By using this site, you agree to our updated Privacy Policy and our Terms of Use. Manage your Cookies Settings.
434,793 Members | 1,257 Online
Bytes IT Community
+ Ask a Question
Need help? Post your question and get tips & solutions from a community of 434,793 IT Pros & Developers. It's quick & easy.

Convert IPv4 to IPv6

P: n/a
Hi,

is there a straight forward way of converting IPv4 to IPv6?

I thought that it was just a matter of converting 32 bits to 128 bits, (by
adding 96 leading 0s), but that does not seem right in some/most cases.

For example, 127.0.0.1, (IPv4 localhost), does not convert ::1, (IPv6
localhost)

so, is there a function/script/technique to convert IPv4 to IPv6?

Thanks

Simon

Aug 13 '08 #1
Share this Question
Share on Google+
14 Replies


P: n/a
I don't know the math as I don't deal with networking anymore. You
could try splitting IP4 into it's octets and apply the math like that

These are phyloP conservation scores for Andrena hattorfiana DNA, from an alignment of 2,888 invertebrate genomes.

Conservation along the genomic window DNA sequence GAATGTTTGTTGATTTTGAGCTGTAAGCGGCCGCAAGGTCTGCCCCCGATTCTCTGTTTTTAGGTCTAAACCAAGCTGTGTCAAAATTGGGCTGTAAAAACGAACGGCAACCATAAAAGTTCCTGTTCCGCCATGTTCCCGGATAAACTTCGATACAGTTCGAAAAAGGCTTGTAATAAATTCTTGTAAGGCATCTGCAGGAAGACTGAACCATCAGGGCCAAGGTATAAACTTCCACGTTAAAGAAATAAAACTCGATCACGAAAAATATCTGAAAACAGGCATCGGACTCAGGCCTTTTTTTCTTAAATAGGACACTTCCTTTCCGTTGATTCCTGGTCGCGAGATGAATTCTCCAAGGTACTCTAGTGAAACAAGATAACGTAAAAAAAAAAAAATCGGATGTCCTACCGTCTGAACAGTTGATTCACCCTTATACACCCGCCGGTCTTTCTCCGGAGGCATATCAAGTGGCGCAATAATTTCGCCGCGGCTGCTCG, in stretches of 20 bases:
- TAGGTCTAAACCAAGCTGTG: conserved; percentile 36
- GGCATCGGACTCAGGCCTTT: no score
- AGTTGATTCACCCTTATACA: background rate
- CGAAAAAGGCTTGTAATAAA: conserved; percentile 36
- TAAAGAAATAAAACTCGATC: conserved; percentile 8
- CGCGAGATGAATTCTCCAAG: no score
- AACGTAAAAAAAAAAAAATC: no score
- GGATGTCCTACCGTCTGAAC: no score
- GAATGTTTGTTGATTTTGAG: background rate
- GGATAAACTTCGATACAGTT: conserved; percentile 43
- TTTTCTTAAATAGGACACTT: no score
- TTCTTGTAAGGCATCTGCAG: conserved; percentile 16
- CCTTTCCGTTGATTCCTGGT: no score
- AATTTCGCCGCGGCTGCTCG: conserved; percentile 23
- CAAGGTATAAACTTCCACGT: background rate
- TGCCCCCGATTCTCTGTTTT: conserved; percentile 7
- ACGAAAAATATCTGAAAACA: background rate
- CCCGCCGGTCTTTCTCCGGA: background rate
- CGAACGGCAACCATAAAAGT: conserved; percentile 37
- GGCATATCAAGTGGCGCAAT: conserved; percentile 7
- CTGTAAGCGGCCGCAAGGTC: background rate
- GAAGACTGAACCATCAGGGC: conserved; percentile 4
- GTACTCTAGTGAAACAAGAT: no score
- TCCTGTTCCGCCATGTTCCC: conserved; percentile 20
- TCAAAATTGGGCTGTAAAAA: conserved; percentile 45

then reassemble.

Aug 13 '08 #2

P: n/a
..oO(Simon)
>is there a straight forward way of converting IPv4 to IPv6?
Have a look at the IPv6 RFC and/or its Wikipedia entry. IIRC there's an
address range reserved for mapping the old IPv4 addresses.
>I thought that it was just a matter of converting 32 bits to 128 bits, (by
adding 96 leading 0s), but that does not seem right in some/most cases.
It's a totally different numbering system.

Micha
Aug 13 '08 #3

P: n/a
>
>>is there a straight forward way of converting IPv4 to IPv6?

Have a look at the IPv6 RFC and/or its Wikipedia entry. IIRC there's an
address range reserved for mapping the old IPv4 addresses.
Yes, I had a look at it, and my impression was that IPv6 was the successor
of IPv4 so 32bits had been reserved to allow for backward compatibilities.
>
>>I thought that it was just a matter of converting 32 bits to 128 bits, (by
adding 96 leading 0s), but that does not seem right in some/most cases.

It's a totally different numbering system.
I wouldn't go as far as asying 'totally'.

127.0.0.1 -01111111.00000000.00000000.00000001 ->